On Chantal Akerman

By Shotgun CinemaPublished on 07/20/2017

Few films have had such a profound impact on me as Chantal Akerman’s Jeanne Dielman, 23 quai du Commerce, 1080 Bruxelles. Based on a recommendation from one of my undergraduate professors, I picked up a DVD to watch at home, unable to convince any of my friends to endure a 201-minute feature film about a housewife. But the experience was transformative: never had a film portrayed the inner life of a woman so intimately, and I knew I had to seek out more of her work. (I now recommend this film to my students each semester, thankfully with at least one taking me up on it.) While the Criterion Collection has a box set of some of Akerman’s films, tracking down much of her work is frustratingly difficult; because of this, Akerman’s work is dramatically overlooked and underseen. It’s unfortunate that only until after her death did her films find a wider audience on streaming platforms.

Despite her relative obscurity outside of arthouse circles, her filmography spans six decades, moving seamlessly between fiction and documentary works. Her distinctive narrative approach is influenced by the structuralist cinema of the 1960s New York avant-garde (from the likes of Michael Snow and Andy Warhol). After moving to New York in 1970 from her native Belgium, Akerman began making films that reflected her experience moving to a new country, as well as her position as a woman within a male-dominated industry and art form. Her use of long takes and formal repetition entrenches viewers in her world in a way that’s meditative and disarming. Unabashedly exploring sexuality, gender, religion, and ethnicity, Akerman’s oeuvre is difficult to summarize due to its wide-ranging subject matter. After experiencing much of her work, I couldn’t help but feel I would be fascinated by anything she trained her camera on.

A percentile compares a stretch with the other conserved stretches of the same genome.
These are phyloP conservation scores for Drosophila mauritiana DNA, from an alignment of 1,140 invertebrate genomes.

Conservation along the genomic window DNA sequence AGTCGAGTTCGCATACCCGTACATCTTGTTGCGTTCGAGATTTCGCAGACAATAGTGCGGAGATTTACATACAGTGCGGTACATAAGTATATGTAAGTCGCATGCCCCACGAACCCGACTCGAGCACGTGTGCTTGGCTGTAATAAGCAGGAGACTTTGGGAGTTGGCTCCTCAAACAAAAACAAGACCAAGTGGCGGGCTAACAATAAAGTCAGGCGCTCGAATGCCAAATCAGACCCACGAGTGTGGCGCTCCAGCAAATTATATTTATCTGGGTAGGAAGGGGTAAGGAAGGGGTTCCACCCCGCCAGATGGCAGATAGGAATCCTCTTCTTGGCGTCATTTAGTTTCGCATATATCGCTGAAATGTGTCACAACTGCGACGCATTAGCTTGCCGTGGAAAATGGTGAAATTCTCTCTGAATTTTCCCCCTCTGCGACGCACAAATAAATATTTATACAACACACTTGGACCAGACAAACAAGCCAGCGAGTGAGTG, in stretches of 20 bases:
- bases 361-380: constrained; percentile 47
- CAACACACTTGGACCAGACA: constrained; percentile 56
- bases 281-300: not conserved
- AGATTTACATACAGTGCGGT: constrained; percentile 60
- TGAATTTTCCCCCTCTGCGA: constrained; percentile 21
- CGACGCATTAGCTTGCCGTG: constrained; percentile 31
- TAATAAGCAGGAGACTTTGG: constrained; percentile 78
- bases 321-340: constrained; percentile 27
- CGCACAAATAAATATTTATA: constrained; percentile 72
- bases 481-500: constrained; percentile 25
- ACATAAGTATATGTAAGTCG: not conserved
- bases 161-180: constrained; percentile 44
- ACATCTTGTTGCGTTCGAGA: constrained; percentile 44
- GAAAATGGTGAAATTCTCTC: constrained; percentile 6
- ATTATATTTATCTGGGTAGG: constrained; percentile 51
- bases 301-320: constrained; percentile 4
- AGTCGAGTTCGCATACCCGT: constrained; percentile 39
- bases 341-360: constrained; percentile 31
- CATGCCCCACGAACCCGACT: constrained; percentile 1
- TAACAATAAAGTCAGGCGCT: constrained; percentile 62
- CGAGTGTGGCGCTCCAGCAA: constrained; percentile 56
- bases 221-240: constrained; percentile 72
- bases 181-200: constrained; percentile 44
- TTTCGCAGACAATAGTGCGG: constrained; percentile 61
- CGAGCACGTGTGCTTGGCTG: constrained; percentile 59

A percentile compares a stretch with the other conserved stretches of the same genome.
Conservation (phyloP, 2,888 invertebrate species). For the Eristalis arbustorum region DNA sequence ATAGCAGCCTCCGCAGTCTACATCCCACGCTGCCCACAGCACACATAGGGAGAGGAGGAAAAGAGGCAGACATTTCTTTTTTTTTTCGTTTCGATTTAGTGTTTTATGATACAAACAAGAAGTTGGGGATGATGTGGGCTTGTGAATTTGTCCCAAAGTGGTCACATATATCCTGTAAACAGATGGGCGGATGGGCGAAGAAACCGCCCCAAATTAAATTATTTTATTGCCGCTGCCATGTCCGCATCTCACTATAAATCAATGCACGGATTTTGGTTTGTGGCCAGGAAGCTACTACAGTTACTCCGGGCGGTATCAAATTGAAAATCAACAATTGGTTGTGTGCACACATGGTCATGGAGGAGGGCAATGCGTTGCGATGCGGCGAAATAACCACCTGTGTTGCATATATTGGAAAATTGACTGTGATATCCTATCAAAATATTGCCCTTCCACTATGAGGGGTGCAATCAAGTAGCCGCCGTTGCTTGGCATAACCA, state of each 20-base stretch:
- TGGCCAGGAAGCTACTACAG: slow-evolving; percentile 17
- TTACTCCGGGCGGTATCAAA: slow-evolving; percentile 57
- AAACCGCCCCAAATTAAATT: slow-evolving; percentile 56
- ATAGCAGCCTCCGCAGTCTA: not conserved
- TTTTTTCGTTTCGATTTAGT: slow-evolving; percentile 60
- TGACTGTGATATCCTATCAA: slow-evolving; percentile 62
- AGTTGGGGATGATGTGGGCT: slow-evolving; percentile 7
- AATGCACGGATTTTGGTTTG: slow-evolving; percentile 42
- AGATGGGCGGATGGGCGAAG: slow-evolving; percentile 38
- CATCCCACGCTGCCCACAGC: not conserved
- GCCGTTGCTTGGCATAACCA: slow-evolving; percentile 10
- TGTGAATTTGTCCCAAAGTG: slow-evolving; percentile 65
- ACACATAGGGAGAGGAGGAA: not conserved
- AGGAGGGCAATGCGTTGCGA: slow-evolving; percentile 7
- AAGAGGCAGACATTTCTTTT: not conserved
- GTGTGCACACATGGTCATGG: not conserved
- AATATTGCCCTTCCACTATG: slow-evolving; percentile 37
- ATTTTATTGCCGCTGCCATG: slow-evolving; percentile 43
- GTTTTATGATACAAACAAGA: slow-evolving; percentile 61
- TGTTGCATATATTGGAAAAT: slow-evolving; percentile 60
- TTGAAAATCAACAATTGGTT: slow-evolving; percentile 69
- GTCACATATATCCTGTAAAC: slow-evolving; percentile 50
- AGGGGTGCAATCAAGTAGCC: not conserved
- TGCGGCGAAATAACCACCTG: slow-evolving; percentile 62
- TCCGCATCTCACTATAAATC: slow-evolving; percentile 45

Akerman’s work also explores notions of dislocation, introspection, and familial relationships from deeply personal perspectives. Akerman doesn’t shy from personal experiences, even if she herself doesn’t appear in front of the camera. Her final film, No Home Movie, is a culmination of themes she’s explored over her vast career; she revisits her relationship with her mother as detailed in her 1977 film News From Home, but in a way that feels not like a sequel, but an extension of her exploration of their relationship. In a way, No Home Movie feels like a symbolic bookend to her prolific career, but perhaps that’s circumstantial. I look forward to sharing the experience of Akerman’s intensely personal portrait with our audience tonight.

We screen No Home Movie tonight at the Tigermen Den (3113 Royal Street) at 7:00PM. You can visit our screening page for more details. – AC

Photo courtesy of the Criterion Collection.

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